House Committee on Science and Technology Hears Advice on Women in Science

From Inside Higher Ed:

WASHINGTON — The landscape of scientists and engineers is certainly a lot more diverse than it was 20 years ago, but serious gender gaps remain. That was the consensus here at a hearing of the House Committee on Science and Technology’s Subcommittee on Research and Science Education Tuesday. The hearing focused on finding ways to attract more female science students.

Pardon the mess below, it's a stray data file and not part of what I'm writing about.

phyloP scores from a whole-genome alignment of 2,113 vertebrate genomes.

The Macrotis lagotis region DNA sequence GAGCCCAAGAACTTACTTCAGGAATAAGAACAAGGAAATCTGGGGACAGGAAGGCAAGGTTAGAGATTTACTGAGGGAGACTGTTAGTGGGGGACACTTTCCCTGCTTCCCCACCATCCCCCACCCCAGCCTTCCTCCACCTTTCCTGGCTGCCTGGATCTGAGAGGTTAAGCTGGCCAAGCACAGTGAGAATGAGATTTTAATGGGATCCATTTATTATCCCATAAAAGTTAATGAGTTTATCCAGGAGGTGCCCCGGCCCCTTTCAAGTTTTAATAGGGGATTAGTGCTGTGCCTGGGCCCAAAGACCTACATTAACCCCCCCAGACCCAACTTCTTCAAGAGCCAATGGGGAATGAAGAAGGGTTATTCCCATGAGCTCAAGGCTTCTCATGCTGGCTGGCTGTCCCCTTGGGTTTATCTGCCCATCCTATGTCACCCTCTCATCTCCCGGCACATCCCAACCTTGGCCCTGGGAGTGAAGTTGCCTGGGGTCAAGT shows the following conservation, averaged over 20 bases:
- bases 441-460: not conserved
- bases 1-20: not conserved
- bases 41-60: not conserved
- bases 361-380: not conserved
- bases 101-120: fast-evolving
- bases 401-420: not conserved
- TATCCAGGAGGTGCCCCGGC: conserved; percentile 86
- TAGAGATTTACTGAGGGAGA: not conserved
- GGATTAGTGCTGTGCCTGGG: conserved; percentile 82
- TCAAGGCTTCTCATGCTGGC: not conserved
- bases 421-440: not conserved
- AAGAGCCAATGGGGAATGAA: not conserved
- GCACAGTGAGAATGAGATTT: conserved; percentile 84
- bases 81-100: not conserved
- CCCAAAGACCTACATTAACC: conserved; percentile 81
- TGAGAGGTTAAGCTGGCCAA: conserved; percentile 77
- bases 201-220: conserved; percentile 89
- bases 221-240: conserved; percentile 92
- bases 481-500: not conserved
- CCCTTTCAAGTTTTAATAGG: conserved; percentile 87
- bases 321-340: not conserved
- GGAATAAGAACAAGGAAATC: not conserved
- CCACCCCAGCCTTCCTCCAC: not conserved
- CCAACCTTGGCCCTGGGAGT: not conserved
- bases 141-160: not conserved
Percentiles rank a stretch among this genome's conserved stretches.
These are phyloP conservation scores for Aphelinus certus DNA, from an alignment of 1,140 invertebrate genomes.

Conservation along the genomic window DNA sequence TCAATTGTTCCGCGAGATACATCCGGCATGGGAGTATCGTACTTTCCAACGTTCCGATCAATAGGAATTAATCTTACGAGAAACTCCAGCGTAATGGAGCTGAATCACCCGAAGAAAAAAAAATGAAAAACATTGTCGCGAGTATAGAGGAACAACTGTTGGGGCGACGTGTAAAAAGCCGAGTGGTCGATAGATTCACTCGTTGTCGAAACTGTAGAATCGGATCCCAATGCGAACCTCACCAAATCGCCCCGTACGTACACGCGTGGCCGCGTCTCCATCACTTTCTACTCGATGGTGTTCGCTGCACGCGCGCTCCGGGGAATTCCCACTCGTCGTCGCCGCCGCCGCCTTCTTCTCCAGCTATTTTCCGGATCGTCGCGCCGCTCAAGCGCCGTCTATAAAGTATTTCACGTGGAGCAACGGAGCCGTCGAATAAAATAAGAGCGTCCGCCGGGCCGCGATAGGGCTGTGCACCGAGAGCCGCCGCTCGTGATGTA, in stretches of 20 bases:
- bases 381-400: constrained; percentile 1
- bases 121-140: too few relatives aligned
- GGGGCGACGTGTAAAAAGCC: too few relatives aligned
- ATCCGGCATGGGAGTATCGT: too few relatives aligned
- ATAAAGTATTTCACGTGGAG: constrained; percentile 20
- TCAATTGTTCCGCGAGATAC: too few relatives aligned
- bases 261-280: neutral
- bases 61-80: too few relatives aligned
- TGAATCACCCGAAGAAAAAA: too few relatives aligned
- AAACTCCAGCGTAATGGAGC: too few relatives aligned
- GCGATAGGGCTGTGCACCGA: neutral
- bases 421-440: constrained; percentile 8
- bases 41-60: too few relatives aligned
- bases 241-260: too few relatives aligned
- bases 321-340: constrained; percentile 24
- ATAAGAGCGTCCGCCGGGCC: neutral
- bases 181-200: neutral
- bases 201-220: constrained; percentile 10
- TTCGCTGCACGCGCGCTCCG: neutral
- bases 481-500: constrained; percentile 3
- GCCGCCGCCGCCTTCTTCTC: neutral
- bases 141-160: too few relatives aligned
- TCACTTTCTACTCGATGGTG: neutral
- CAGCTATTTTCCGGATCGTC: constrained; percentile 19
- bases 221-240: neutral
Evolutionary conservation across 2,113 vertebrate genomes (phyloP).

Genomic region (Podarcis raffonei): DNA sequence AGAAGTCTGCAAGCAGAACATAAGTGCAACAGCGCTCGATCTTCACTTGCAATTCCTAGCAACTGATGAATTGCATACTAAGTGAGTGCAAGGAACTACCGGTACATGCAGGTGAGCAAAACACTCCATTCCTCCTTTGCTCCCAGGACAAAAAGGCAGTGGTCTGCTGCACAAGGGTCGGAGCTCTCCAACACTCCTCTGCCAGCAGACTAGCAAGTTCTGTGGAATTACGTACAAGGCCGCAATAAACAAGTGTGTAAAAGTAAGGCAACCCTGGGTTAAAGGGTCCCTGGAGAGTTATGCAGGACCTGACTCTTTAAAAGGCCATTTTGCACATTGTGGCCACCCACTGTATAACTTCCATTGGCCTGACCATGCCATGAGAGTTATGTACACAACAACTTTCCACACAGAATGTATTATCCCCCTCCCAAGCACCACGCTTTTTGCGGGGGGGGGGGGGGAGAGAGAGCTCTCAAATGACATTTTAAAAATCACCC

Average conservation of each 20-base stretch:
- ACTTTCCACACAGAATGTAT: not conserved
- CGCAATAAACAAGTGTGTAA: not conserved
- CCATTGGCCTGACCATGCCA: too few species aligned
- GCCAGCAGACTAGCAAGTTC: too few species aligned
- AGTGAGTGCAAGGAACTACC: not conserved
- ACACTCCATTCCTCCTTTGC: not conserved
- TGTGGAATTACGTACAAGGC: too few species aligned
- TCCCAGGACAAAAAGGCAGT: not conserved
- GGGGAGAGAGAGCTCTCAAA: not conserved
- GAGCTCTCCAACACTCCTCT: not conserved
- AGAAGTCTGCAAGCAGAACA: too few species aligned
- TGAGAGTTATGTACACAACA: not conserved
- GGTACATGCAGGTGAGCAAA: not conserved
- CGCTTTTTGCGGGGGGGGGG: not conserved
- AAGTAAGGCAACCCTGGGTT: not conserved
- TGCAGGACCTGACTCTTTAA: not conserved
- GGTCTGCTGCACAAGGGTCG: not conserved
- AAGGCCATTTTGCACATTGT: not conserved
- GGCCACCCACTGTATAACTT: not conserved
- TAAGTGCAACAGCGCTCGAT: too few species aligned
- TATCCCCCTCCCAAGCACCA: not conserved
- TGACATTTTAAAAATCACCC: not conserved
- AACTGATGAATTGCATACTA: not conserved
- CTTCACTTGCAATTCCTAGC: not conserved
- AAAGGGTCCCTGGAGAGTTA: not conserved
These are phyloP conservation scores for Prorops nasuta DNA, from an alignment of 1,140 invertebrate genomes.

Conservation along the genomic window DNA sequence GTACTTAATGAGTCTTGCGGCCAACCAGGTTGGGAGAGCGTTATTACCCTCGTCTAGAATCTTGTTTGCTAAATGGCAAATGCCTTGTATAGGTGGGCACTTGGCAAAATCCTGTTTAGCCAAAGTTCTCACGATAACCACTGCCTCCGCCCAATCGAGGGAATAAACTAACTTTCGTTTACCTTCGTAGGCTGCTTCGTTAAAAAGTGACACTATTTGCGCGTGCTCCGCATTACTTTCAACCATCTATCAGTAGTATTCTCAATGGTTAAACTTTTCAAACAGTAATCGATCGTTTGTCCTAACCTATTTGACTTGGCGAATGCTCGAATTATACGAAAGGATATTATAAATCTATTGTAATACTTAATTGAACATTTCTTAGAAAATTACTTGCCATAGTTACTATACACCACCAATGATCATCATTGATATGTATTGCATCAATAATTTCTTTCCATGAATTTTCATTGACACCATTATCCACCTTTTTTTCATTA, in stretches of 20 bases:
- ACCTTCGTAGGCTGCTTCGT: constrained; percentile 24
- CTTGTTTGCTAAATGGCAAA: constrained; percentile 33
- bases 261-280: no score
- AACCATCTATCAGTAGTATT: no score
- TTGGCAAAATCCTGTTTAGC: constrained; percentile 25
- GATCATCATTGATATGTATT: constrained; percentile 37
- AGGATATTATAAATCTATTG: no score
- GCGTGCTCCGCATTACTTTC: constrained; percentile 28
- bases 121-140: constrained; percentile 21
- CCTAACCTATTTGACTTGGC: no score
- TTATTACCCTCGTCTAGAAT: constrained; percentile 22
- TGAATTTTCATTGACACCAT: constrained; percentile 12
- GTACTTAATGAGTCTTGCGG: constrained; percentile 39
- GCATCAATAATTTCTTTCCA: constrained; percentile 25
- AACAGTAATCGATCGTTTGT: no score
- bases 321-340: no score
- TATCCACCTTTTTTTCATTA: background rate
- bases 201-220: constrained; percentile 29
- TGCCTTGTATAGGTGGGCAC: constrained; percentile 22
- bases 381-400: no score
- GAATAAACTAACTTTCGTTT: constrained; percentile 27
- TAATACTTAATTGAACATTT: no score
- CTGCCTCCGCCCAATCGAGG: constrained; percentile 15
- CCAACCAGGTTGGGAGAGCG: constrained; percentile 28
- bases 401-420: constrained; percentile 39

The fact that women are underrepresented in a number of STEM fields shows itself in the proportions of degrees granted to each gender. In 2006, women earned 58 percent of all bachelor’s degrees, but only 20 percent of computer science bachelor’s degrees, 21 percent of physics degrees and 20 percent of engineering degrees, according to data from the National Science Foundation. The same data also found that on the whole, women hold more than half of science and technology degrees, with women earning 77 percent of psychology degrees, 62 percent of biological sciences degrees, and 54 percent of social sciences degrees

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